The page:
NVDPL Booklist: “We Are Story: Indigenous Literature”

One of the fun things I get to do as a Student Librarian at North Vancouver District Public Library is update booklists, which we provide to help patrons find great titles to read and enjoy. Last week I worked on updating our "We Are Story: Indigenous Literature" booklist with new titles, authors' nations, and more... Continue Reading →

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Genre Guide: Indigenous Futurisms

As many people close to me know, my favourite genres are science fiction and fantasy. I have been a big fan of these genres since I was a kid, and continue to enjoy them today. I enjoy their intriguing settings, inspiring characters, and exciting story lines. And, I love how they are extremely well suited... Continue Reading →

Territory Acknowledgement

This post was written for the website native-land.ca, which is run by my friend Victor. Laura Phillips was immensely helpful in editing and providing suggestions on the initial draft. Why acknowledge territory? Territory acknowledgement is a way that people insert an awareness of Indigenous presence and land rights in everyday life. This is often done... Continue Reading →

Reflections on the Spartacus Book Club

How It Began For a little over 2.5 years I've volunteered at Spartacus Books, a volunteer-run anti-capitalist bookstore in Vancouver, BC on unceded xʷməθkʷəy̓əm, Skwxwú7mesh Úxwumixw, and Tsleil-Waututh territory. Volunteering at Spartacus is about much more than selling books - we strive to be a space for community events, organizing, socializing, and resource sharing. In... Continue Reading →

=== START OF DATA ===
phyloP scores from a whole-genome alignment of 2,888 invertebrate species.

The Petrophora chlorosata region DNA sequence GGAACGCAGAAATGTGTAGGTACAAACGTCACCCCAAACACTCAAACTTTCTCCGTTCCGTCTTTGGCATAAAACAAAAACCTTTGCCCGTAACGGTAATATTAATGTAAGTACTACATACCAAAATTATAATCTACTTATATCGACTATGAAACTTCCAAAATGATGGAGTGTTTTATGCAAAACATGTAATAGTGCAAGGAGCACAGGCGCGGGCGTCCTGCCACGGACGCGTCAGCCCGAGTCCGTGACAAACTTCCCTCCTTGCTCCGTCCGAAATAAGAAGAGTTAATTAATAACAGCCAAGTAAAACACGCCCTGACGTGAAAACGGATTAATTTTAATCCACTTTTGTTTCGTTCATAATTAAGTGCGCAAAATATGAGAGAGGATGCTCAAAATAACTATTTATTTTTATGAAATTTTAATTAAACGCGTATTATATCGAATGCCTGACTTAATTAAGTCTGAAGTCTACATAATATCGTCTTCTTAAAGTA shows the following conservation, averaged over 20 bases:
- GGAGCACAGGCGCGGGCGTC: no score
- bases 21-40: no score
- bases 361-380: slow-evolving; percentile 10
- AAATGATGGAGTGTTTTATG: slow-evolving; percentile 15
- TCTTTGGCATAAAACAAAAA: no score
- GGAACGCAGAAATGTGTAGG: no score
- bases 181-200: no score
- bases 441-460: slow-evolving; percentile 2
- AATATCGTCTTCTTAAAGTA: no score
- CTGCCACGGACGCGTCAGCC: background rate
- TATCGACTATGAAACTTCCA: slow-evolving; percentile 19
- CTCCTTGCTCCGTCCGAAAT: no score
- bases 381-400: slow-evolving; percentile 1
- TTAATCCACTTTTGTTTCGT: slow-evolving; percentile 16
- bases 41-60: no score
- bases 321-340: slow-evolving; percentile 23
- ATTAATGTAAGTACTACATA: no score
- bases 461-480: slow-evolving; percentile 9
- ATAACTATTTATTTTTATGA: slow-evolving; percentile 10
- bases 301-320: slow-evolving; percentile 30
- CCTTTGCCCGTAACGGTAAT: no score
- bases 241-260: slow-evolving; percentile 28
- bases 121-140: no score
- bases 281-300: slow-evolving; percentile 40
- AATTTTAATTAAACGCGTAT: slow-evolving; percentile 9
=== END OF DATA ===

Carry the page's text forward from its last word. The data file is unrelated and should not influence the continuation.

Archival inspiration

In the spirit of celebration of having made it through my first semester of archival studies, I thought I would share some archives that inspire me! This fall, I was disappointed to find that my classes were predominantly dedicated to learning about the history of bureaucracy in western Europe, the archival system of settler colonial... Continue Reading →

History as Shared by the Survivors

In this article, Krista McCracken contextualizes, describes, and evaluates the work of the Shingwauk Residential Schools Centre (SRSC), established in 1979 at Algoma University College in Sault Sainte Marie, Ontario. In line with Mathiesen (2012) and the United Nations Declaration on the Rights of Indigenous Peoples (2008), McCracken emphasizes the importance of Indigenous communities having access to and control over records related to their history and identity in order to heal from traumas inflicted by colonialism.

Can archives be decolonized?

Discussion around decolonization has been increasingly present in the last decade or so in academic literature. In her influential book, Decolonizing Methodologies (first published in 1999), Linda Tuhiwai Smith articulates the concept of decolonization as, “about centring our concerns and world views and then coming to know and understand theory and research from our own perspectives and for our own purposes”, where “our” represents Indigenous peoples (Smith 2012, 41). This definition has impacted how many scholars comprehend decolonization. However, the term can be defined in many other ways.

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